Nick Mudge Ignition Software Consulting & Development

I'm currently working on the logic design of the ALU in the book The Elements of Computing Systems.

It has occurred to me that in this ALU and in all combinational circuits or chips that all operations that it can do happen all the time whether you ask for it or not. If you have a combinational circuit that can AND things, can ADD things, can OR things etc. etc. and if you give it some input values then it will perform all operations that it can do on that input data but only provide the output of the specified operation that you ask for (all other operations eventually computing to 0).

I've never read anything about this, but wonder about it. It seems that a combinational chip operates as a single whole, doing everything it can all the time but only a part of it being of any use at any time.

This concept gives me the idea of a bunch of people all singing in a choir at the same time. The song is the input data. Each person is a different part of the chip performing some calculation with the input data. So some people are singing the song beautifully, some are singing it backwards, some are singing softly and others are singing it loudly. And you the user just select one person to listen to out of this cacophony at any given time -- though everyone is singing it all the time in there own special way.

But it is more than that. The parts and functions of a chip do not operate independently, they operate together. Any function is the result of operations of lots of parts of a chip. The output of one part of the chip becoming the input of another.

So the cacophony of the chip isn't each part doing it's own thing, it's each part doing things in many combinations with other things. Tons of combinations of logic running, some of which may be of use to the current function asked for, most of which is not.

This is much different than the typical programming I'm used to. In programming you make a conditional and then choose logic to peform depending on the conditional. In logic design you perform all calculations and then use conditionals to choose which result you want.


wren ng thornton
21 March 2010

I'm no chip designer, but from what I understand, you're correct. Part of the reason for the discrepancy between programming in silicon and programming in bits has to do with the differences in cost (latency, parallelism,...) for various operations.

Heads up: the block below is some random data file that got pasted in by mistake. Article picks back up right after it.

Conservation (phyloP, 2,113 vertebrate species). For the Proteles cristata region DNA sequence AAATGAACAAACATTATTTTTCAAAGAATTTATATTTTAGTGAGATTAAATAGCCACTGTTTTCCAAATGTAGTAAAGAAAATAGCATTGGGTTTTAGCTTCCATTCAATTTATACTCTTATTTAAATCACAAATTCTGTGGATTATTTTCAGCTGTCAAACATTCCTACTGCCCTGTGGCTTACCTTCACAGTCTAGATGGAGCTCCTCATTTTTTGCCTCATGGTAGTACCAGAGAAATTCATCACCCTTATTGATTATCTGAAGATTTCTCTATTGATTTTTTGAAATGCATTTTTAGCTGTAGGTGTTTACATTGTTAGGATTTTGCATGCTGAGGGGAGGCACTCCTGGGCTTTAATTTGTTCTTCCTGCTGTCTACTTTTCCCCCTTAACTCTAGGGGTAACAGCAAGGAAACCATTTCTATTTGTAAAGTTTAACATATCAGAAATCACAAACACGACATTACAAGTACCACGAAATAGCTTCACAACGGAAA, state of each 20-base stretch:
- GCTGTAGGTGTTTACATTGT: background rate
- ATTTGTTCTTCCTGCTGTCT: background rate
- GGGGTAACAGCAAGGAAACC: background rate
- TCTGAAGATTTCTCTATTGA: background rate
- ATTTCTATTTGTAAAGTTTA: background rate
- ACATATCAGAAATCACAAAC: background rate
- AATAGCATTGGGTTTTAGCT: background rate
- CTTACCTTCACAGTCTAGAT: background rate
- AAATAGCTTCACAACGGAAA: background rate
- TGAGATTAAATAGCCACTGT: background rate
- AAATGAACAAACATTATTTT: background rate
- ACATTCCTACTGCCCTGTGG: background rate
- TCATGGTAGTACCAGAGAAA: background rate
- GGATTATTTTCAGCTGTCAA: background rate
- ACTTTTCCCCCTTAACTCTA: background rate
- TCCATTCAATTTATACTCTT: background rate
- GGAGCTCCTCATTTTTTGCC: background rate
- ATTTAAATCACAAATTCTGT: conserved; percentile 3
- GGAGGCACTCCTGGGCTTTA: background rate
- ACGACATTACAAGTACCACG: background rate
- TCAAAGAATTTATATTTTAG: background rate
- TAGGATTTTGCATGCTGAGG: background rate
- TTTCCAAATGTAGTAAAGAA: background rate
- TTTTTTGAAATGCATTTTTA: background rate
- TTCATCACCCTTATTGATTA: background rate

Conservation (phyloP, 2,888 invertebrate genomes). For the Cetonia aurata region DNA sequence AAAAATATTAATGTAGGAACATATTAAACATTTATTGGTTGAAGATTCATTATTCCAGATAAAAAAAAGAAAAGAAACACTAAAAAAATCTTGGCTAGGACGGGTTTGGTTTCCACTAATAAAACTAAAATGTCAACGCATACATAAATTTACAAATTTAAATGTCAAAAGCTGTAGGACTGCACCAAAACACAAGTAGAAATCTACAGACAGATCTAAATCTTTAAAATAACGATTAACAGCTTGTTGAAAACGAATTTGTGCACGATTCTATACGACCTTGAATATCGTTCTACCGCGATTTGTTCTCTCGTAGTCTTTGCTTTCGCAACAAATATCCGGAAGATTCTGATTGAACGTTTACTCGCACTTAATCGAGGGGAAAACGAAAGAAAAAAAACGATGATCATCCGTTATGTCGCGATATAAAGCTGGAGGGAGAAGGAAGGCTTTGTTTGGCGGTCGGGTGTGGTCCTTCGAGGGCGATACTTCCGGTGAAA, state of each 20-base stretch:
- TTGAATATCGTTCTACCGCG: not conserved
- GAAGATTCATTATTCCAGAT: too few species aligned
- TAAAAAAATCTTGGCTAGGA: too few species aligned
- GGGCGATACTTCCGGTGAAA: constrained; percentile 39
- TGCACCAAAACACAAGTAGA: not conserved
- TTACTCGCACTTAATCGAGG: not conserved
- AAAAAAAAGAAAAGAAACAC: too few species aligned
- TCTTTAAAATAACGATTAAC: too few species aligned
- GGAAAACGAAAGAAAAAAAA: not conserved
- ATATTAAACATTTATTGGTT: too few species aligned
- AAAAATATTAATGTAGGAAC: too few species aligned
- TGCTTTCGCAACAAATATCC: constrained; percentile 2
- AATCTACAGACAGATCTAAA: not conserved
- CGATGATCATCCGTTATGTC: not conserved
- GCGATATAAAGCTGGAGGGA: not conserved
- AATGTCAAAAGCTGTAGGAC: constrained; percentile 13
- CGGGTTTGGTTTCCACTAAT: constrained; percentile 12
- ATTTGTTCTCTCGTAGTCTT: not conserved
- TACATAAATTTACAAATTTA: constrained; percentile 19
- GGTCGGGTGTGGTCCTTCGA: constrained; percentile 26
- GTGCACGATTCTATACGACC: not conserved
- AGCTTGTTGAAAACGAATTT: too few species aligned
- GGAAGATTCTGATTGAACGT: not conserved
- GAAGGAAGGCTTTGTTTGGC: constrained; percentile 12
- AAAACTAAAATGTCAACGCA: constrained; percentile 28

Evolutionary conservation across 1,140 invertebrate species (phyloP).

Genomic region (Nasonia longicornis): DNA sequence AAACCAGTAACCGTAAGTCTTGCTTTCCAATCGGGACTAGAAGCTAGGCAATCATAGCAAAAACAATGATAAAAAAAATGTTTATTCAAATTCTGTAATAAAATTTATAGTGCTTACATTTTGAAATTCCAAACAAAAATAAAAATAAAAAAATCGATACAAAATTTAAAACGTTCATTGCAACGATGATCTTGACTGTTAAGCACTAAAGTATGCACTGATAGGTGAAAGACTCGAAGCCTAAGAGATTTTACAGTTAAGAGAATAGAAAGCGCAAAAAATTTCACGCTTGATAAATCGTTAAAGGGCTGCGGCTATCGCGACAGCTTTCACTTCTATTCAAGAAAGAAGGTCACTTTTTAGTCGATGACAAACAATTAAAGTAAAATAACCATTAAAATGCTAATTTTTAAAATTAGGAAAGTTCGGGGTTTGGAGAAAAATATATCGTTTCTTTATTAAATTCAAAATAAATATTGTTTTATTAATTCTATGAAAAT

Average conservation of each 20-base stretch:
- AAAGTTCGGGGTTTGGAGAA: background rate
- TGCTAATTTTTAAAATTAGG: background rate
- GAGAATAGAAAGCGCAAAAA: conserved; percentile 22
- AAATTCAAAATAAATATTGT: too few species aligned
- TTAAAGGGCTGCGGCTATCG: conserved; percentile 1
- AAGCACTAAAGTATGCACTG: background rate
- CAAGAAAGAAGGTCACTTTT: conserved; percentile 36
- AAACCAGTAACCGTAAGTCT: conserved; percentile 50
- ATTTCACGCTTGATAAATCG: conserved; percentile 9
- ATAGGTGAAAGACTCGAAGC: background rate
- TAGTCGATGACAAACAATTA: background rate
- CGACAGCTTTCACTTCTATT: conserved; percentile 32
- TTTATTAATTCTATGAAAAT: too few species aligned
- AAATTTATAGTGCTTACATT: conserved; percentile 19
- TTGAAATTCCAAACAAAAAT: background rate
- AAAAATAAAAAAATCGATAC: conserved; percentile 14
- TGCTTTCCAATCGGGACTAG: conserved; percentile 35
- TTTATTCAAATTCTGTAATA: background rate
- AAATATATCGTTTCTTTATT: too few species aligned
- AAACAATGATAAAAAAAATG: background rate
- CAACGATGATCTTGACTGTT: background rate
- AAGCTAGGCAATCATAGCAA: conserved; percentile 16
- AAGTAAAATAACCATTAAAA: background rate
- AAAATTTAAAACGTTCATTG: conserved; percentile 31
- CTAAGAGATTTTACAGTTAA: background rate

Way up at the level of a decent programming language, a single instruction (i.e., a whole line of source code) can take a long time to execute (e.g., connecting to the database, logging in, retrieving data...). Moreover, we can't execute two branches in parallel (at least not without even more overhead). So if we can evaluate a conditional expression and use that output to "filter the future" and only run the necessary branch, then we'll win in total running time.

But way down on the physical chip things are different. A single instruction still takes a long time (which is why we have pipelining, prefetching, etc), but it's rather cheap to execute multiple branches simultaneously. Conversely, "executing a conditional" means jumping somewhere else in memory, blowing your cache, bubbles in your pipelines, etc. So here, it's a lot cheaper to just do everything and then "filter the past" and only keep the relevant results for the next instruction.

This is absolutely the case with SIMD machines like vector processors and graphics cards, where they will perform operations on other nearby data even when they know they'll throw *all* of it away. Modern ALUs and CPUs have been on a collision course with GPUs for a while now, so they're all much the same. On decades old ALUs/CPUs they used to actually behave more like programming languages because the costs were so different, but that was long before VLSI.

Interestingly, another part of the difference has to do with purity. Down on the chip you're dealing with a pure "language" that has no essential side-effects. There are side-effects about latency, but that's it; nothing irrecoverable. Whereas in a programming language, there are all sorts of side effects which are really expensive (not just computer time, but human time and even money,...) or impossible to recover from (lives,...). It's hard to filter the past when the missiles have been launched.
Michael Robinson
25 March 2010

Yep, that's more or less correct. One of my favorite "programming" languages is Verilog, which is a hardware description language. (VHDL is another.) The program can be run in a simulator, which accounts for all the various traffic going on... Going back to a regular programming language after Verliog seems, well, a bit single-minded!
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